Back in the day when the Lincoln Highway was known as the Forbes Road (a century before Abe was even a twinkle in his daddy’s eye), a highway bandit was making things messy for pioneer travelers out around Fort Bedford. So a trap was laid, a prisoner caught and a trial held inside the local Jean Bonnet Tavern. Found guilty he was hanged right then and there. That fuels the ghost stories that come with the good food, comfy lodging and yes, powerful spirits at the historic Jean Bonnet.
Doors lock and unlock at will. Water pitchers are thrown from shelves at unsuspecting bartenders. Potpourri is tossed around empty rooms like confetti. And the blender pops on at random wee hours. Get a new blender, plug it somewhere else, it doesn’t matter. We figure this is one spirit who loves his piña coladas.
It’s our first stop along a supernatural trail of otherworldly natural beauty and out-of-this-world eating. Just down the road from the haunted tavern we find the haunting Gravity Hill, a weird and non-tourist-trap phenomenon every shunpiker should see at least once. It’s not easy to find, so we ask help from a guy in his boxers walking a boxer (no lie), and three PennDOT workers putting up signs, and pull up to the foot of a slight hill, marked on he road by a spray-painted “GH START.” Put the car in neutral and sure enough we coast up the hill. Put a ball on the road and it rolls up the hill. Water seeks its unnatural level up the hill. We haven’t had this much fun getting the creeps in a good stretch.
Our minds blown a bit, we’re north on country Route 26, winding between the Mid-State Trail, PA’s longest footpath (from the Mason-Dixon right up to NY) and the Raystown branch of the Juniata River, with its submerged ghost-town villages flooded to create the huge Raystown Lake. Plenty of spirits floating around here, no doubt. But on our two-lane blacktop it’s one peaceful, blue-sky drive.
We find hickory-smoked babybacks around Wipple Dam and tuck away an afternoon snack. Then check back into the spirit world inside the Reynolds Mansion B&B in Bellefonte, a town of big sky and bombastic Victorian architecture. And ghosts.
About 100 years ago, William Reynolds’s wife Louise was confined to her bed and occasionally to a wheelchair. She could never have children so William painted a beautiful cherub mural on the ceiling so she could always look up and see happy, chubby babies. Today guests often hear the sound of a wheelchair rolling around the “Cherub Room.” One tells of waking before dawn to find a woman in gossamer at the foot of the bed, watching his sleeping, pregnant wife with a beautiful smile.
We enjoy the house brandy, spirits to ward off spirits, and wake up to fresh poppy-seed-lemon scones and a day sunny and bright with possibility.
The ragtop heads the back way out of town and toward a diner so good, trains stop on the tracks alongside without warning for roast pork and peanut butter pie. Can’t wait to dig in. Until then, we’ll see you round the bends and backroads.
When you hit the road, here's where to stop. (For a map with photos of all these places and more, go to www.visitpa.com/shunpiker.)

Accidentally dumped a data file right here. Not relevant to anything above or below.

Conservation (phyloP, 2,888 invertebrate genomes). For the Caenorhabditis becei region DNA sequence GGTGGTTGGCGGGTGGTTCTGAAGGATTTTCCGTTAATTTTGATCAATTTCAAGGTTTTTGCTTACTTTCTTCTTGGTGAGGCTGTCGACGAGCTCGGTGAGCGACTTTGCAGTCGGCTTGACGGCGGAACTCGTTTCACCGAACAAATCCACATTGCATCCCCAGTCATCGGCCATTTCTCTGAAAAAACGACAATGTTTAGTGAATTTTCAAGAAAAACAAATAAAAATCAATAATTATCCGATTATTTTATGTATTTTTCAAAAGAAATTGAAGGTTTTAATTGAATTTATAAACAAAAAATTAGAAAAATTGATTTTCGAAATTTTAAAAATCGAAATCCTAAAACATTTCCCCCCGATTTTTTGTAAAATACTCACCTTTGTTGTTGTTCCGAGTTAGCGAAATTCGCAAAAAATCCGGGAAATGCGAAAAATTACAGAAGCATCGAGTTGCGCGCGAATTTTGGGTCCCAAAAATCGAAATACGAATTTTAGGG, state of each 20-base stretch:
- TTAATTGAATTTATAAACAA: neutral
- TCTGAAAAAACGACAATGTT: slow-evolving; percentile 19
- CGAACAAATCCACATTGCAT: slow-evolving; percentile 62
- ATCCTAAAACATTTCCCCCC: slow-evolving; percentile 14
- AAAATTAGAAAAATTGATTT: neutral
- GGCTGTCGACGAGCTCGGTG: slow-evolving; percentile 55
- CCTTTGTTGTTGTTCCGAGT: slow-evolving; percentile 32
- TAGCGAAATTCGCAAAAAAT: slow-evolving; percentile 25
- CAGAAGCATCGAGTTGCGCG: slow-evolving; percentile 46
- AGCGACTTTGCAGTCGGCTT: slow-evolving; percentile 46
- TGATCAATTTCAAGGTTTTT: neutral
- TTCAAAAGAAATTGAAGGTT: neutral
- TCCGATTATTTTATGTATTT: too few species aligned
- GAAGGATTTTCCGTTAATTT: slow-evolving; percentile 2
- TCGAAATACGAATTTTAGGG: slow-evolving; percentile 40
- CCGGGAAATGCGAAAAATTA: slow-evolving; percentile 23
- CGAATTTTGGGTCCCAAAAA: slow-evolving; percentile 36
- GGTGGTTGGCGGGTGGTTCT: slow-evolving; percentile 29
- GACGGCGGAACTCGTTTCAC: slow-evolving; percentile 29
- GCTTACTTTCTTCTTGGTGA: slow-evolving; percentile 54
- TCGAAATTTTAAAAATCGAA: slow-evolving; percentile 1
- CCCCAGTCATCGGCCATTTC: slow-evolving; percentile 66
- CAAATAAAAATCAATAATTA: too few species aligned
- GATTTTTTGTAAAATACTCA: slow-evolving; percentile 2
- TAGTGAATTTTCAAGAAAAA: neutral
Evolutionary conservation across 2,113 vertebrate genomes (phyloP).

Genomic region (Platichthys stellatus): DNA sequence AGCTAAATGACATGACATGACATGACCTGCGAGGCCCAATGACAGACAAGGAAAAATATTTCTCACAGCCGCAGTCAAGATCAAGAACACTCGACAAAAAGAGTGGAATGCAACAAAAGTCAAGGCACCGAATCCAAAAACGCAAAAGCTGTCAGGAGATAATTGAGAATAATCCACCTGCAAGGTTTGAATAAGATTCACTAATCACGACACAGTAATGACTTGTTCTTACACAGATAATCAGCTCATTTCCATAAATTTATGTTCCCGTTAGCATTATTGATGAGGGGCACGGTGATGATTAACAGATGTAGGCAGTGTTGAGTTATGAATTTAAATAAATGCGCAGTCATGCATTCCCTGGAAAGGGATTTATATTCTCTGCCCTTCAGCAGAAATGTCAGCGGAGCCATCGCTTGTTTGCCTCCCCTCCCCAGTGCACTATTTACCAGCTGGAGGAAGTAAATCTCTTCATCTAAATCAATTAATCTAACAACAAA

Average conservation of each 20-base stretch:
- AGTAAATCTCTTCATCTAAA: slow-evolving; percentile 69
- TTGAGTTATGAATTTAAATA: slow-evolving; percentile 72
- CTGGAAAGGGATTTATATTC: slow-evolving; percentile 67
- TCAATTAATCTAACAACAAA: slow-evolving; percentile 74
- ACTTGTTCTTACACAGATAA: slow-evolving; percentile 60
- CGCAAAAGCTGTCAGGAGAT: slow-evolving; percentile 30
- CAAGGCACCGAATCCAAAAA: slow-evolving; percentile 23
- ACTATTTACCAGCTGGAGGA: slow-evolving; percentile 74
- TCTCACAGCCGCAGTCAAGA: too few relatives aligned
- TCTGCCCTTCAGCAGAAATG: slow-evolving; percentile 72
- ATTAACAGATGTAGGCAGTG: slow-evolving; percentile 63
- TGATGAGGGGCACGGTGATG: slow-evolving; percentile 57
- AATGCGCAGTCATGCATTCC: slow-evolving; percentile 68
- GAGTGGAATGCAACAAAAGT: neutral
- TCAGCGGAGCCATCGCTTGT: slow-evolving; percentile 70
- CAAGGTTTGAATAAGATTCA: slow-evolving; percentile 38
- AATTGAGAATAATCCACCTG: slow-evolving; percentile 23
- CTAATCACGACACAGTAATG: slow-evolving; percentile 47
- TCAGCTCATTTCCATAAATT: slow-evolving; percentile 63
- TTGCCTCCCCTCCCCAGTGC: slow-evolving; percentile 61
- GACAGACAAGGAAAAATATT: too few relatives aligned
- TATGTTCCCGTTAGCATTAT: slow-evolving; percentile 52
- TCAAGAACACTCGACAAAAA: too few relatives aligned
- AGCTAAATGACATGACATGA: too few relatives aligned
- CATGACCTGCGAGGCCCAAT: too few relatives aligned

Jean Bonnet Tavern
Owner Melissa Jacobs raises goosebumps with tales of the spirits who inhabit this haunted hotel. Perfect with a tankard of ale and a medium-rare filet mignon. After dinner, stroll the gardens and feed the goats outside. Reserve a room with a ghost at www.jeanbonnettavern.com.
Is it an optical illusion or a supernatural phenomenon? Seeing is believing, so watch your car roll up the hill and shake your head in wonder. Ask a local or find a secret map at www.gravityhill.com.
Old Bedford Village
A weird, beautiful village with homes, stores, churches, schools, an opera house and tavern – even the village smithy – circa 1750 through 1900. Re-enactors in period dress show you the ropes as you stroll through time. See for yourself at www.oldbefordvillage.org.
10 years ago a train pulled up out back and the engineer came in for lunch. The impromptu nooner caused a crazy traffic jam, as he left the back of the train hanging over the intersection. Cops found the railroader inside with some chocolate-peanut-butter pie and fined him $94. (True story!) On Rt. 22 three miles east of Rt. 26. 814.643.3418.
Roadtrip rule #3: When you see smoke, stop. It could be barbecue. Here at Doan’s little shack, they do the ribs with real hickory and you can smell it coming a quarter mile away. Best to eat a rack right off the trunk of your car. On Rt 23 near Whipple Dam just south of State College.
The Wizard of Odd
Stan Smith’s weird and fun sculpture garden features your favorites from the Wizard of Oz, all made from stuff he finds lying around the old farmhouse. Sign the guest book and ask, “Where’s Dorothy?” Worth the search on Linden Hall Road near 322 in Oak Hall.
Jim’s Italian Cuisine
Penn State’s legendary coach Joe Paterno wolfs down homemade spaghetti and meatballs here all the time. The lasagna and buttery garlic bread make this little BYOB a legend in its own right. On a little alley up the hill from the classic courthouse in beautiful Bellefonte. 204 E. Cherry Lane. 814.355.2169.
The Reynolds Mansion
Your amiable host Joe Heidt III will wake you with delicious baked peaches and lemon scones after a night of listening for ghosts in this haunted “best-of” B&B. The tap water comes from a local spring that is bottled and sold around the world, so enjoy a soak here in a Jacuzzi full of Evian-like luxury. Reservations at 800.899.3929 or reynoldsmansion.com.
This is just the beginning. When you find something weird and wonderful, drop us a line at firstname.lastname@example.org.